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August 2008

Javascript string compression tutorial, including search and replace

While I was creating my Writing Wisdom widget, I spent some time looking at how I could optimise the size of a Javascript file that consisted predominantly of text data.

The approach I used was simple, and a project that included much more text might justify a more advanced approach. But using these simple techniques, I was able to chop about 15% off my file size (and therefore off my hosting bill for that particular file).

Note that I'm not talking about compressing the Javascript code itself - I'm talking about compressing text data. There's plenty written elsewhere about optimising Javascript code.

This tutorial includes instructions on how to use split and join in Javascript.

Doing the splits with Javascript

One of the most useful commands in Javascript is split, which is used to divide a string into an array. So you could take a sentence, and then use split to put all the words into different elements of an array, like this:

<script language="Javascript">

var sentence="This is where music goes to die.";
var words=sentence.split(" ");

for (i=0; i<words.length; i++)
document.write( i+ words[i] +"<BR>");


Below is the output you get when that script runs. The number at the start is the element number of the array, so the array words[0] contains "This", for example.

Here we've separated words where the spaces are, but you can use any character or sequence of characters.

Compressing array declarations in Javascript

I often see Javascript routines that define array pairs, like this:

question=new Array();
answer=new Array();

question[0]="What do you call a donkey with three legs?";
answer[0]="A wonkey";

question[1]="What do you get if you cross an elephant with a rhinoceros?";
answer[1]="An eleoceros";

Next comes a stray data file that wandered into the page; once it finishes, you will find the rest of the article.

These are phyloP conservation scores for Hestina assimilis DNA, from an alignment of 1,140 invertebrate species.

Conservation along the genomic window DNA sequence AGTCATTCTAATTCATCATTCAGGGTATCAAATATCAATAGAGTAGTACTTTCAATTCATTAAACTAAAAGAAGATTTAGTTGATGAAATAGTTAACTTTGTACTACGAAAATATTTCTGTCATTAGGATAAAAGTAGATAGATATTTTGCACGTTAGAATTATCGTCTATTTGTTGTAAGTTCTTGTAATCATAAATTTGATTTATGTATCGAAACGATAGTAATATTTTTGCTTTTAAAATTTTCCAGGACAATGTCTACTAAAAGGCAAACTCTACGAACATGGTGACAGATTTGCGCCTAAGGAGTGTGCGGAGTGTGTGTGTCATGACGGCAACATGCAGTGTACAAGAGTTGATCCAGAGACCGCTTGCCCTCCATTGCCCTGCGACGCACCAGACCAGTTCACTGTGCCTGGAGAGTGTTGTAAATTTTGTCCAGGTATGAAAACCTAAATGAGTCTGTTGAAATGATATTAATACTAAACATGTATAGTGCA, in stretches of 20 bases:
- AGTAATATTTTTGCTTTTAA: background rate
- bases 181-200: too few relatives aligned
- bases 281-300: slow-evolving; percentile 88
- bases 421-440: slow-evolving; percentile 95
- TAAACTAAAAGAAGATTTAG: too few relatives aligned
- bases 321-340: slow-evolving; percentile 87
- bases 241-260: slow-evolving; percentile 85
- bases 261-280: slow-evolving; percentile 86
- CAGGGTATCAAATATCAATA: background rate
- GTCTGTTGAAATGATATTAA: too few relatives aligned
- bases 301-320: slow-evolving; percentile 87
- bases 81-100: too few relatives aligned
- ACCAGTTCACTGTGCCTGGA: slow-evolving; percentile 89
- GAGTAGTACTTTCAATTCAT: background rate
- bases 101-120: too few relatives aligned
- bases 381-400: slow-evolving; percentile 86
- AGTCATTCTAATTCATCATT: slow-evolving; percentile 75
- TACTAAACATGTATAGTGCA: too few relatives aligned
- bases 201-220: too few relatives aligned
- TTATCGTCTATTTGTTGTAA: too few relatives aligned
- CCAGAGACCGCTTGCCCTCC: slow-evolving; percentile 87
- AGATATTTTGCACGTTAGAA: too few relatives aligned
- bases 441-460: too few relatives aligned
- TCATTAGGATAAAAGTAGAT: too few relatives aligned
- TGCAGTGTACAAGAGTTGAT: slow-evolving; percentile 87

There's a lot of repetition in the array definitions there. As I said, this article isn't really about compressing Javascript itself, but in array and text heavy scripts it can save a lot of space if you define the arrays like this instead:

qanda=new Array("What do you call a donkey with three legs?|A wonkey", "What do you get if you cross an elephant with a rhinoceros?|An eleoceros");

You've kept the question and answer pairs together, while also taking advantage of the shorter way to declare arrays. When you need to use the data, you can then separate the question and answer by splitting at the bar character("|"). Note that the split command discards the separator, in this case the bar character.

var chosenjoke=1;
var spl=qanda[chosenjoke].split("|");


Spotting the Join with Javascript

There is an opposite to split: join will take the contents of an array and combine it into a string, using whatever separator you specify between the different data items.

fruits=new Array("apples","pears","bananas","oranges");
var fruitlist=fruits.join(", ");
document.write("I like "+fruitlist);

This produces the following output. Note the space after the comma in both the code above, and in the resulting output:

I like apples, pears, bananas, oranges

Javascript search and replace

By using split and join together, it's possible to create a search and replace routine.

var oldstring="The Spectrum is the best computer ever. Spectrums rule!";